Many of the abuses the report describes have previously been disclosed, but it was not known that F.B.I. agents had gone so far as to document accusations of abuse in a "war crimes file" at Guantánamo. The report does not say how many incidents were included in the file after it was started in 2002, but the "war crimes" label showed just how seriously F.B.I. agents took the accusations. Sometime in 2003, however, an F.B.I. official ordered the file closed because "investigating detainee allegations of abuse was not the F.B.I.'s mission," the report said.
The inspector general, Glenn A. Fine, found that in a few instances, F.B.I. agents participated in interrogations using pressure tactics that would not have been permitted inside the United States. But the "vast majority" of agents followed F.B.I. legal guidelines and "separated themselves" from harsh treatment, the report says.
The report says that the F.B.I. "had not provided sufficient guidance to its agents on how to respond when confronted with military interrogators" who used interrogation techniques that were not permitted by the F.B.I., and that fueled confusion and dissension. But it also says that "the F.B.I. should be credited for its conduct and professionalism in detainee interrogations in the military zones."
Jameel Jaffer, who tracks detainee issues for the American Civil Liberties Union, took a more critical stance, saying the report shows "the F.B.I.'s leadership failed to act aggressively to end the abuse." Mr. Jaffer said the report "only underscores the pressing need for an independent and comprehensive investigation of prisoner abuse."
The report documents in greater detail than ever before the conflict between the F.B.I. and the C.I.A. over interrogation methods, which began with the capture of Abu Zubaydah, a senior Qaeda figure, in Pakistan in March 2002. F.B.I. agents began the interrogation using traditional rapport-building methods, and one agent even provided personal care for Mr. Zubaydah, who had been shot three times and grievously wounded, "even to the point of cleaning him up after bowel movements."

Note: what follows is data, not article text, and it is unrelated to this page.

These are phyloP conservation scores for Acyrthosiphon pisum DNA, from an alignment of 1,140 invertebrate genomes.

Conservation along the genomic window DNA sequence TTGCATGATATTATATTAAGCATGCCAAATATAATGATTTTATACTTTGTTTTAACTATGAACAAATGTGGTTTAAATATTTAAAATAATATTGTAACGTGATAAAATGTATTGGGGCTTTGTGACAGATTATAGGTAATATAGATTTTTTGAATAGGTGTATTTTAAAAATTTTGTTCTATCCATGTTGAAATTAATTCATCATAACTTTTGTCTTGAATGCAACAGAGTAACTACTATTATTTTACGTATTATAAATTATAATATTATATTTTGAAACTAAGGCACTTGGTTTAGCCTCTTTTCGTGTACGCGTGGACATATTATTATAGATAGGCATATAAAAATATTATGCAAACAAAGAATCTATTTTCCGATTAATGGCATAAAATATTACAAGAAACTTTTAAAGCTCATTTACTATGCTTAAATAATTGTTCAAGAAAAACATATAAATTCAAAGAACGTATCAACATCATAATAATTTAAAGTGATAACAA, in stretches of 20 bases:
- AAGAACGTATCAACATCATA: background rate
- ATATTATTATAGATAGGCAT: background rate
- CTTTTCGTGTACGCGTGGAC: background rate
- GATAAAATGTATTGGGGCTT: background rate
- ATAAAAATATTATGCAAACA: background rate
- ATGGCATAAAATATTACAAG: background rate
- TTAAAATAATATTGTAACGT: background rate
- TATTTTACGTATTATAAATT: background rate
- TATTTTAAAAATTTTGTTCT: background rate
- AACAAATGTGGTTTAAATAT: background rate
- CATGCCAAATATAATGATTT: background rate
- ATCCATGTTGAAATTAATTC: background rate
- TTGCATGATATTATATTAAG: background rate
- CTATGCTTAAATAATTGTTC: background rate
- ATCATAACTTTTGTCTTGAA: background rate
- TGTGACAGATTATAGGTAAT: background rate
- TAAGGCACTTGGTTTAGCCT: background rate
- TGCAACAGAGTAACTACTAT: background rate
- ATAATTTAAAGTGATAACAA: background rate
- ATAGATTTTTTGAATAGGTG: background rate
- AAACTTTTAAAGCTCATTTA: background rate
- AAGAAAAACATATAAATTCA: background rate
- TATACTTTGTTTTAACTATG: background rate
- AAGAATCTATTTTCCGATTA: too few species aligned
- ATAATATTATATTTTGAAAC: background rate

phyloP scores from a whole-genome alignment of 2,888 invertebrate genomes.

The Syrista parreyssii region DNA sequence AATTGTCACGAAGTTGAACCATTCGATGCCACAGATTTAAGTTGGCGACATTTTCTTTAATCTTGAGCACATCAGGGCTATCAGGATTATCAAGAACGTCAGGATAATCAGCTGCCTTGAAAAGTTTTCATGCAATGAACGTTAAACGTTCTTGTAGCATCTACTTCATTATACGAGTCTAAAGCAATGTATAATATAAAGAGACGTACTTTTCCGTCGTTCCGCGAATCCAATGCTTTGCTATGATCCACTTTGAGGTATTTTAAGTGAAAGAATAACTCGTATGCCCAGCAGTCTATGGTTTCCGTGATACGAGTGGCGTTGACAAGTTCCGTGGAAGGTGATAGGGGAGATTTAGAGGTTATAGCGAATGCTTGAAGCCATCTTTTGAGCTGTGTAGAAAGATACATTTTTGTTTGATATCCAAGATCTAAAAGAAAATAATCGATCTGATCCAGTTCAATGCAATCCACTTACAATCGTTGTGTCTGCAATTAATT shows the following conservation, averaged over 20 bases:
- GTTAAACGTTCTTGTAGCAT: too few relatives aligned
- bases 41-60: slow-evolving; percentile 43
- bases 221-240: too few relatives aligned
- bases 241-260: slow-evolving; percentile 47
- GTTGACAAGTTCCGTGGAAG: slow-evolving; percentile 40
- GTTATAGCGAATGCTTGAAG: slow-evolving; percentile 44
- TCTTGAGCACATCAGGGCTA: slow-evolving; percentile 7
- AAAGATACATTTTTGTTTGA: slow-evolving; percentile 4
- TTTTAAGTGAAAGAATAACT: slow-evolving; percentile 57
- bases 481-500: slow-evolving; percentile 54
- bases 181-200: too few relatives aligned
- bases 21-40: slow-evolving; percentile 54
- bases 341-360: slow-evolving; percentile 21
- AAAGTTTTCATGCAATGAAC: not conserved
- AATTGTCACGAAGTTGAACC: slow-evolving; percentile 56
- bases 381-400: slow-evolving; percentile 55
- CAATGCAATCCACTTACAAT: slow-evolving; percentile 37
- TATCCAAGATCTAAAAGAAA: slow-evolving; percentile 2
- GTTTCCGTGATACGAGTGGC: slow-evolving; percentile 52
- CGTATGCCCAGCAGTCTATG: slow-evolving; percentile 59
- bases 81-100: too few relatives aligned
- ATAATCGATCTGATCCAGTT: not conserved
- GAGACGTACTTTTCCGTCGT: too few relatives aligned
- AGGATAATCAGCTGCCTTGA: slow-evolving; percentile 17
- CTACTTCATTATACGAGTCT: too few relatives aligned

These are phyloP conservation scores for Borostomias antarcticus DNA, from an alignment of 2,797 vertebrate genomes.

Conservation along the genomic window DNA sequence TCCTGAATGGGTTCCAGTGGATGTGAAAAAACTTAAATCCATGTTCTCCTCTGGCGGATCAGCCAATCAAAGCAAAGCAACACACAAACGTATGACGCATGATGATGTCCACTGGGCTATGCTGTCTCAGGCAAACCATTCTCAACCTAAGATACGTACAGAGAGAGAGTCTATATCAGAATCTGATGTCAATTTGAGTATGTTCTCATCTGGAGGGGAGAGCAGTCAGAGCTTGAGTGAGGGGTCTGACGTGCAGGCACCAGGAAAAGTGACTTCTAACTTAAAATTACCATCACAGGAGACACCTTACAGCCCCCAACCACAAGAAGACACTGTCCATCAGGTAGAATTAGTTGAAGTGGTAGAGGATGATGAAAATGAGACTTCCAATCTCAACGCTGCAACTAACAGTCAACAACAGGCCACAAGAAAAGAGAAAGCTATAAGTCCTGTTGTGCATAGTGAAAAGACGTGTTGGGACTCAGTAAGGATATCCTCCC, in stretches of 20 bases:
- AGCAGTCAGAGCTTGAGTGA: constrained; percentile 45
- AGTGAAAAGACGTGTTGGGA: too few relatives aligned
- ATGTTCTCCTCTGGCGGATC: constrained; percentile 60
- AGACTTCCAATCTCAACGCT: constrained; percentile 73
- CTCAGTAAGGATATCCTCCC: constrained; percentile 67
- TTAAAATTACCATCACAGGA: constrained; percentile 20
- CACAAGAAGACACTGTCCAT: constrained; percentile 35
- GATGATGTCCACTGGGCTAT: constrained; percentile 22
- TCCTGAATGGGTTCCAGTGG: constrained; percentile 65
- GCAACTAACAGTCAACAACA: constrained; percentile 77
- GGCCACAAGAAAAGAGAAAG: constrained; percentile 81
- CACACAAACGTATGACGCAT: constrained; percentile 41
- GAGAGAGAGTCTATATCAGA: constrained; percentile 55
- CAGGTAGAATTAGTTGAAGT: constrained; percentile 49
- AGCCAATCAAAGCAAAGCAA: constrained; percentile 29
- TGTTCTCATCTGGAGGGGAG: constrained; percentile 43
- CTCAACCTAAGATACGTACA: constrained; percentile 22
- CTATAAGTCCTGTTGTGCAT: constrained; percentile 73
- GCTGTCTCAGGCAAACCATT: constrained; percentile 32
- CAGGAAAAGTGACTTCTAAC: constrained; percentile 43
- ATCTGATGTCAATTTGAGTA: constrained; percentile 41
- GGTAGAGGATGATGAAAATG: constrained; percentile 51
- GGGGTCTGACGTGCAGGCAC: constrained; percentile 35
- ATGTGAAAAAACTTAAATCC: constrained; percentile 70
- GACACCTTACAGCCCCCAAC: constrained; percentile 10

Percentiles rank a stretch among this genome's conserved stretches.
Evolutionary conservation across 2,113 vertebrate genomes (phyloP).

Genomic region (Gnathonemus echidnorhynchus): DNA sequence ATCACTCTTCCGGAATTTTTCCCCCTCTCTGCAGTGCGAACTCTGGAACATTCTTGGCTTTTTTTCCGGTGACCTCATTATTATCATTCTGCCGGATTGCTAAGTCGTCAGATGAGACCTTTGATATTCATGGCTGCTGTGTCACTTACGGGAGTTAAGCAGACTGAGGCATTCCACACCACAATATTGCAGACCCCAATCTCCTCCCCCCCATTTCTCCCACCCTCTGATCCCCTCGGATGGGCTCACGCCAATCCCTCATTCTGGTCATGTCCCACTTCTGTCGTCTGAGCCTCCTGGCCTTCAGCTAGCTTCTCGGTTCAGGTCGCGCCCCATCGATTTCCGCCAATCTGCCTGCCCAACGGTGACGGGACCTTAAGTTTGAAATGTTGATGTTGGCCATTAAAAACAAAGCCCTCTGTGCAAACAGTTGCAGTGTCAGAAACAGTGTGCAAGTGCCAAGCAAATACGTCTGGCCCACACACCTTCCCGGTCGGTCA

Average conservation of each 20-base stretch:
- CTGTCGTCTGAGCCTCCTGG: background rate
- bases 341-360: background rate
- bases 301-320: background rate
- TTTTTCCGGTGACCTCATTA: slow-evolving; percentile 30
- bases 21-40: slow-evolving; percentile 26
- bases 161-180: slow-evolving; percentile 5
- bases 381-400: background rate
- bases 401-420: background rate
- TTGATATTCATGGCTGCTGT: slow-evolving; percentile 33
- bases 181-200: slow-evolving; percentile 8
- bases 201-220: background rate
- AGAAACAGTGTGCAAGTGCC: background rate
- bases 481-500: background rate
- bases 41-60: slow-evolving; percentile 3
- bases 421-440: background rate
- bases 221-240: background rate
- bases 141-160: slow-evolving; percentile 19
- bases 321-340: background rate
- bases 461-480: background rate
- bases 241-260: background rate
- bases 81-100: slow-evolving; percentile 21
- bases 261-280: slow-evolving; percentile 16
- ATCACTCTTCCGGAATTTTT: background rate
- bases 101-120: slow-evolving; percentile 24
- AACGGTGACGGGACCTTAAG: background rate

But C.I.A. personnel who took over the case within a few days began to use harsher methods that one F.B.I. agent described as "borderline torture," and which the C.I.A. has acknowledged included waterboarding, in which water is poured over the prisoner's mouth and nose to create a feeling of suffocation.
The report describes extensive debate inside the F.B.I. over the next six months over whether it should continue to observe or assist the C.I.A. with interrogations using harsh methods it believed were counterproductive.
F.B.I. officials, including Pasquale D'Amuro, then the bureau's top counterterrorism officer, believed the physical pressure being used by the C.I.A. was less effective than traditional noncoercive methods, that it would "taint" any future effort at prosecution, and that it "was wrong and helped Al Qaeda in spreading negative views of the United States," the report says.
After the capture of another Qaeda figure, Ramzi bin al-Shibh, in September 2002, F.B.I. agents again traveled to a secret C.I.A. site where Mr. bin al-Shibh was being questioned. But only in 2003, the report concludes, did the F.B.I. make a "clean break" and choose to have no involvement in the C.I.A.'s harsh interrogations.